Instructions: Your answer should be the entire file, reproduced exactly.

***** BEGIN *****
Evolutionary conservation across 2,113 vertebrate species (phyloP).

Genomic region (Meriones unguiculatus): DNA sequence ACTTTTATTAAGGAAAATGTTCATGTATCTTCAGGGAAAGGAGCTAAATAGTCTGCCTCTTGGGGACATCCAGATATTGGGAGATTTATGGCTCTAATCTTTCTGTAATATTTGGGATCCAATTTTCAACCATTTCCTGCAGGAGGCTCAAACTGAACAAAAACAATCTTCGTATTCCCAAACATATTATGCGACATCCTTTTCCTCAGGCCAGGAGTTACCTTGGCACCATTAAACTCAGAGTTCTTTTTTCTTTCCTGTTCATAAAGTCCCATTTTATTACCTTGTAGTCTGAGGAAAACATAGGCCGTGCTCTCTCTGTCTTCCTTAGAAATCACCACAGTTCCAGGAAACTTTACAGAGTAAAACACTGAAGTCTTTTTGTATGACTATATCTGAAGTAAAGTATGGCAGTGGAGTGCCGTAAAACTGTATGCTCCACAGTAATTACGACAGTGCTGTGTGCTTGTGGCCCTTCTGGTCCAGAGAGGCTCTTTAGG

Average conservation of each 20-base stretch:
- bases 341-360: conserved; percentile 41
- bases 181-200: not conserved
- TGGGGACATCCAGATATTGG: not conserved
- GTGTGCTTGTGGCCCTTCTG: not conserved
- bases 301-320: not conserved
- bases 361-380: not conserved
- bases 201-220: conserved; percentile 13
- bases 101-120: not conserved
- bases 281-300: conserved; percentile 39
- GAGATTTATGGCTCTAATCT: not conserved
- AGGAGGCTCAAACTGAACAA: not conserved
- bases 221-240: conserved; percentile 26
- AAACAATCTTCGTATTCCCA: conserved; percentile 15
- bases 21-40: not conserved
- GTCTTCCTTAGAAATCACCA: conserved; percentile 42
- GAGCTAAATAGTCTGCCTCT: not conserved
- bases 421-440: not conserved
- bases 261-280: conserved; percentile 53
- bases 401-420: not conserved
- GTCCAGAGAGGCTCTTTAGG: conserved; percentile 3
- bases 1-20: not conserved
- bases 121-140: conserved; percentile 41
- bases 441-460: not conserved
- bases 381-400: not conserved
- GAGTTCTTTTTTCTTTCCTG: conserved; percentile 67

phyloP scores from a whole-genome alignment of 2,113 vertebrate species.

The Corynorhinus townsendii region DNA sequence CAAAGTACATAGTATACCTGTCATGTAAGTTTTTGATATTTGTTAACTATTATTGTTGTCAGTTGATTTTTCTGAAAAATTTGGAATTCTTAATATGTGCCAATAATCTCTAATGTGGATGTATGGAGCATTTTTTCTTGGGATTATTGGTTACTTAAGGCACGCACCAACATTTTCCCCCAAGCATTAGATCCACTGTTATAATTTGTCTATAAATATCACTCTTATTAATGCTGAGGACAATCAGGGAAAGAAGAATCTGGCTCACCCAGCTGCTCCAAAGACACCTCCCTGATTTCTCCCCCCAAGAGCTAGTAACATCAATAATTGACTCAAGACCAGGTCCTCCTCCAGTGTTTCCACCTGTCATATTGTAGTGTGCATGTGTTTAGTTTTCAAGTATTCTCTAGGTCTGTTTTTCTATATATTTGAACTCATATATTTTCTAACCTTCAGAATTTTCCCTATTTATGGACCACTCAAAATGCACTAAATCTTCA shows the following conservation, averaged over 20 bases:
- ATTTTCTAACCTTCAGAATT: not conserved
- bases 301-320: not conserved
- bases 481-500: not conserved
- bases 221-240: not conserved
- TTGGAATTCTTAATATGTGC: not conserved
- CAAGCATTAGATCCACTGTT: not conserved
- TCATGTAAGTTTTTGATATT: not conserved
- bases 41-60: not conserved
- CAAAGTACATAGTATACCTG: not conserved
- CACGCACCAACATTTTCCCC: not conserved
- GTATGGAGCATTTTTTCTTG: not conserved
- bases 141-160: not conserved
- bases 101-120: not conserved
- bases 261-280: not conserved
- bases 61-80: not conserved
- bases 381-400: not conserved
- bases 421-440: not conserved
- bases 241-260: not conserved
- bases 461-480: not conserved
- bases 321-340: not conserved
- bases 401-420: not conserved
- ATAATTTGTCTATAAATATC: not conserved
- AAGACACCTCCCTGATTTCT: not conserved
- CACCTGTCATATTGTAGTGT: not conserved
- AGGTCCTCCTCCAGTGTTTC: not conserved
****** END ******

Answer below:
Evolutionary conservation across 2,113 vertebrate species (phyloP).

Genomic region (Meriones unguiculatus): DNA sequence ACTTTTATTAAGGAAAATGTTCATGTATCTTCAGGGAAAGGAGCTAAATAGTCTGCCTCTTGGGGACATCCAGATATTGGGAGATTTATGGCTCTAATCTTTCTGTAATATTTGGGATCCAATTTTCAACCATTTCCTGCAGGAGGCTCAAACTGAACAAAAACAATCTTCGTATTCCCAAACATATTATGCGACATCCTTTTCCTCAGGCCAGGAGTTACCTTGGCACCATTAAACTCAGAGTTCTTTTTTCTTTCCTGTTCATAAAGTCCCATTTTATTACCTTGTAGTCTGAGGAAAACATAGGCCGTGCTCTCTCTGTCTTCCTTAGAAATCACCACAGTTCCAGGAAACTTTACAGAGTAAAACACTGAAGTCTTTTTGTATGACTATATCTGAAGTAAAGTATGGCAGTGGAGTGCCGTAAAACTGTATGCTCCACAGTAATTACGACAGTGCTGTGTGCTTGTGGCCCTTCTGGTCCAGAGAGGCTCTTTAGG

Average conservation of each 20-base stretch:
- bases 341-360: conserved; percentile 41
- bases 181-200: not conserved
- TGGGGACATCCAGATATTGG: not conserved
- GTGTGCTTGTGGCCCTTCTG: not conserved
- bases 301-320: not conserved
- bases 361-380: not conserved
- bases 201-220: conserved; percentile 13
- bases 101-120: not conserved
- bases 281-300: conserved; percentile 39
- GAGATTTATGGCTCTAATCT: not conserved
- AGGAGGCTCAAACTGAACAA: not conserved
- bases 221-240: conserved; percentile 26
- AAACAATCTTCGTATTCCCA: conserved; percentile 15
- bases 21-40: not conserved
- GTCTTCCTTAGAAATCACCA: conserved; percentile 42
- GAGCTAAATAGTCTGCCTCT: not conserved
- bases 421-440: not conserved
- bases 261-280: conserved; percentile 53
- bases 401-420: not conserved
- GTCCAGAGAGGCTCTTTAGG: conserved; percentile 3
- bases 1-20: not conserved
- bases 121-140: conserved; percentile 41
- bases 441-460: not conserved
- bases 381-400: not conserved
- GAGTTCTTTTTTCTTTCCTG: conserved; percentile 67

phyloP scores from a whole-genome alignment of 2,113 vertebrate species.

The Corynorhinus townsendii region DNA sequence CAAAGTACATAGTATACCTGTCATGTAAGTTTTTGATATTTGTTAACTATTATTGTTGTCAGTTGATTTTTCTGAAAAATTTGGAATTCTTAATATGTGCCAATAATCTCTAATGTGGATGTATGGAGCATTTTTTCTTGGGATTATTGGTTACTTAAGGCACGCACCAACATTTTCCCCCAAGCATTAGATCCACTGTTATAATTTGTCTATAAATATCACTCTTATTAATGCTGAGGACAATCAGGGAAAGAAGAATCTGGCTCACCCAGCTGCTCCAAAGACACCTCCCTGATTTCTCCCCCCAAGAGCTAGTAACATCAATAATTGACTCAAGACCAGGTCCTCCTCCAGTGTTTCCACCTGTCATATTGTAGTGTGCATGTGTTTAGTTTTCAAGTATTCTCTAGGTCTGTTTTTCTATATATTTGAACTCATATATTTTCTAACCTTCAGAATTTTCCCTATTTATGGACCACTCAAAATGCACTAAATCTTCA shows the following conservation, averaged over 20 bases:
- ATTTTCTAACCTTCAGAATT: not conserved
- bases 301-320: not conserved
- bases 481-500: not conserved
- bases 221-240: not conserved
- TTGGAATTCTTAATATGTGC: not conserved
- CAAGCATTAGATCCACTGTT: not conserved
- TCATGTAAGTTTTTGATATT: not conserved
- bases 41-60: not conserved
- CAAAGTACATAGTATACCTG: not conserved
- CACGCACCAACATTTTCCCC: not conserved
- GTATGGAGCATTTTTTCTTG: not conserved
- bases 141-160: not conserved
- bases 101-120: not conserved
- bases 261-280: not conserved
- bases 61-80: not conserved
- bases 381-400: not conserved
- bases 421-440: not conserved
- bases 241-260: not conserved
- bases 461-480: not conserved
- bases 321-340: not conserved
- bases 401-420: not conserved
- ATAATTTGTCTATAAATATC: not conserved
- AAGACACCTCCCTGATTTCT: not conserved
- CACCTGTCATATTGTAGTGT: not conserved
- AGGTCCTCCTCCAGTGTTTC: not conserved